When it comes to improving our health, we tend to focus on nutrition and exercise, and we spend less time focusing on how our environment can affect our body. Our home is where we're spending a lot of time at the moment, so we may as well figure out how to make it as healthy as possible. Making your home healthier and greener doesn’t have to be expensive, or overwhelming. Just a few changes can improve the health of your home, everyone in it.
1. Get rid of dust
2. Open the windows
3. Clean up your products
Did you know that houseplants are natural air purifiers? Its the best way to add a little life to a corner of a room and clean the air at the same time. Start with a plant or two in a living area, and as you find a plant that thrives in your home environment, add another one, continuing until you're officially one of those "plant people." NASA scientists have found that plants can actually absorb toxic chemicals, such as formaldehyde, pesticides, biological pollutants, and radon, to name a few. Here are a few favourites for ease of growing and efficacy:
- Areca palm
- Lady palm
- Rubber plant
Pick up a plant the next time you're at your hardware store. Give it a little love, and it will take care of you!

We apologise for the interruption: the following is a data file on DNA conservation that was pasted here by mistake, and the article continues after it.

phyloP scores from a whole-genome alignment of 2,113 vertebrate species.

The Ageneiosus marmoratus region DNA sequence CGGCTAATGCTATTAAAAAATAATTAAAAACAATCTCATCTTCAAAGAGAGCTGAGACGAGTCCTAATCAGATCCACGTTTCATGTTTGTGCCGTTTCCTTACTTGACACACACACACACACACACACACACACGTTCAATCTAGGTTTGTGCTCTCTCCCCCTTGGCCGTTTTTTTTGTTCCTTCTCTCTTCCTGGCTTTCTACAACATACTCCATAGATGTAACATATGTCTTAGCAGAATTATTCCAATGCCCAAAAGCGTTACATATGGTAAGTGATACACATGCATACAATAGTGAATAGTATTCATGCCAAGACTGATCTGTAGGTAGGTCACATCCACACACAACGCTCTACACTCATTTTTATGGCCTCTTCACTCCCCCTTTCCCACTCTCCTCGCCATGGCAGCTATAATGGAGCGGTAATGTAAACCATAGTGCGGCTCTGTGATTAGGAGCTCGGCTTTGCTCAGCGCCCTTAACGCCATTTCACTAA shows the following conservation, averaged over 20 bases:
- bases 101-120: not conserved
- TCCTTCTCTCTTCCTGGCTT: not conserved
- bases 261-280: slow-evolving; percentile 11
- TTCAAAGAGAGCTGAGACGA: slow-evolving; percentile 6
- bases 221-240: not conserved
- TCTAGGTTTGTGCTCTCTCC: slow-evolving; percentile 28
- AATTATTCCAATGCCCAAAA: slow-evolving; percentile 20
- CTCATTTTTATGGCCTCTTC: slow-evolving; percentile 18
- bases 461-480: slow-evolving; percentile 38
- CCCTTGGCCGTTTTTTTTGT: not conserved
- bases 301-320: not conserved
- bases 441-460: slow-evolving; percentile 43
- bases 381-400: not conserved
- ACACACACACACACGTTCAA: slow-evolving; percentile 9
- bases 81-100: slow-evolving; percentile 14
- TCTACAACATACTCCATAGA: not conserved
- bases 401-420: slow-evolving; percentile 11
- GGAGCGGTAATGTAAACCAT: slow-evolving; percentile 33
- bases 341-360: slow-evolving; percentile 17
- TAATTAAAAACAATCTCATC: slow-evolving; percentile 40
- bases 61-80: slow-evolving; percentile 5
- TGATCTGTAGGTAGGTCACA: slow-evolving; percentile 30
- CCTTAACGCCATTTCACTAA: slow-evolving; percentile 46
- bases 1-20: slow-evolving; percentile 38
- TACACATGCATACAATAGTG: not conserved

5. Take your shoes off at the door
Did you know that your shoes track in more than just dirt? Numerous studies have proved this point, some suggesting on average more than 400,000 units of bacteria on the bottoms of shoes and almost 3,000 units on the insides. (Yikes!).
The good news is that this dirt is easy to remove—a simple vacuum and/or floor washing will remove the germs from your floors.
6. Washing your hands frequently
No doubt this is something you're (currently) already doing. Get your hands wet with warm water, add a little soap, and scrub the palms and backs of your hands and up the wrists. Not only is this the best thing you can do to prevent yourself from getting sick; it's also the best way to keep germs and toxins out of the home by washing them down the drain.
7. Filter your tap water
If you're used to drinking tap water directly from the sink, you may want to consider getting a water filter to ensure your water isn't contaminated. Although your water is somewhat filtered when it comes from the tap, it still contains contaminants such as lead, chlorine, E. coli, and pesticides, according to WebMD. Getting a filter — whether it's a pitcher that goes into your fridge or one that attaches to your faucet — can help remove these contaminants.
8. Store your food in glass
When putting away leftovers, use glass containers instead of plastic, which contain toxic chemicals that can wreak havoc on your hormones. Plastic leaches toxins into food you consume and destroys our precious environment. Glass, on the other hand, is infinitely reusable and recyclable, and it is inert, so it doesn't leach.